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Author Topic:   The Story in the Rocks - Southwestern U.S.
Minnemooseus
Member
Posts: 3876
From: Duluth, Minnesota, U.S. (West end of Lake Superior)
Joined: 11-11-2001


Message 75 of 121 (781831)
04-07-2016 11:52 PM
Reply to: Message 68 by edge
04-07-2016 9:44 PM


Re: compound/complex forces
Replaying message 58:

Here is an image of deformed sediments in a compression.

And here is one in tension.

In both cases, you can see that the uppermost layers are deformed, even more so than the lower layers. Some vertical deformation is required to take up strain.

In this case, there's something about the setup that looks like it caused the right side to override the left.

The compression was from moving the left wall. The right wall is fixed.

Moose


This message is a reply to:
 Message 68 by edge, posted 04-07-2016 9:44 PM edge has replied

Replies to this message:
 Message 76 by edge, posted 04-08-2016 12:10 AM Minnemooseus has replied

  
Minnemooseus
Member
Posts: 3876
From: Duluth, Minnesota, U.S. (West end of Lake Superior)
Joined: 11-11-2001


Message 77 of 121 (781834)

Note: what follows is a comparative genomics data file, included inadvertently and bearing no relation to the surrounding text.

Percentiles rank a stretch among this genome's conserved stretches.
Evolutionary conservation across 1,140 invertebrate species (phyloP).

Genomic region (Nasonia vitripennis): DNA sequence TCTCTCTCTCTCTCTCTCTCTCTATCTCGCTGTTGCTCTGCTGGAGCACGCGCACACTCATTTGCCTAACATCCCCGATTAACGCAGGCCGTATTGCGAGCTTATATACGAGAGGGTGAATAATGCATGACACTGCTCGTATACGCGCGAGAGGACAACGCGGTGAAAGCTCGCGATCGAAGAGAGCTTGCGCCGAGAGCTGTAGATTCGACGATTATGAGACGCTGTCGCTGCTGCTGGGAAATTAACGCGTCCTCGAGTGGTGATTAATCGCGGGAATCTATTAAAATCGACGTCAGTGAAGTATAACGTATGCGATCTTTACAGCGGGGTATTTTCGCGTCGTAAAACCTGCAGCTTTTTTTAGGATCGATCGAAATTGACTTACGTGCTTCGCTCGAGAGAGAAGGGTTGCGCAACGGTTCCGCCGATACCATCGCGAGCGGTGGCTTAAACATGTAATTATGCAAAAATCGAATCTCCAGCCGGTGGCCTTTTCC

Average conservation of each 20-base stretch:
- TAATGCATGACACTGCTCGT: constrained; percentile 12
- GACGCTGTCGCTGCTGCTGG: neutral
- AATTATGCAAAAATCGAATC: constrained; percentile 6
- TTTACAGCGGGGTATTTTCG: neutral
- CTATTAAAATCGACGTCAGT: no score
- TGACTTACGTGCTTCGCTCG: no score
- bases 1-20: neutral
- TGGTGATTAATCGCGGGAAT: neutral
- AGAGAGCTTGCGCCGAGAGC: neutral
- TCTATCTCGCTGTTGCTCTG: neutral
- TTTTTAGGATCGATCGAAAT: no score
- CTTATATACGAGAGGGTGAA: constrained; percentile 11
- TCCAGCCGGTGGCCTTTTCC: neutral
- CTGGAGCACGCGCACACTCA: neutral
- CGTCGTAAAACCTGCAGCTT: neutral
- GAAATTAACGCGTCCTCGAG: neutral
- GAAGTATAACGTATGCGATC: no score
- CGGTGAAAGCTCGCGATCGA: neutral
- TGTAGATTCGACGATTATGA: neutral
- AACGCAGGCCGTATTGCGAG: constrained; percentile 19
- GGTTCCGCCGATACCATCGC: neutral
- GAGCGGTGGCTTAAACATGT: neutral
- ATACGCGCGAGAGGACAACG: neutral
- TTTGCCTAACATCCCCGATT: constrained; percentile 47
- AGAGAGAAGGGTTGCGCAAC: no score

04-08-2016 12:43 AM
Reply to: Message 76 by edge
04-08-2016 12:10 AM


Reverse and normal faulting etc.
However, if you look closely, the small, almost parasitic folds on the right side of the larger fold do have a left over right sense of motion.

To me, those small folds look like shear folding and/or drag folding related to shearing. You seem to have a model of incipient thrust (reverse) faulting.

The tension model shows normal shearing and a graben structure.

Moose


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 Message 76 by edge, posted 04-08-2016 12:10 AM edge has taken no action

  
Minnemooseus
Member
Posts: 3876
From: Duluth, Minnesota, U.S. (West end of Lake Superior)
Joined: 11-11-2001


(1)
Message 120 of 121 (786815)
06-27-2016 5:59 PM
Reply to: Message 119 by Tanypteryx
06-26-2016 2:25 PM


Re: Unconformities?
Just because you see tilted rocks and (apparently) flat lying rocks in the same view doesn't automatically mean angular unconformity. You might, for example, be seeing a tilted limb of an anticline in the foreground and the flat lying crest of the same anticline in the distance. I think you need to see more detail to make a judgement.

Also, topography/perspectives can create illusions. You can look at a rock face and the bedding may appear to be flat, when it is indeed dipping steeply. This is the difference between apparent dip and true dip.

I've been through that area of Wyoming, albeit 20+ years ago. I think you MIGHT have an example of a monocline there.

Moose


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 Message 119 by Tanypteryx, posted 06-26-2016 2:25 PM Tanypteryx has seen this message

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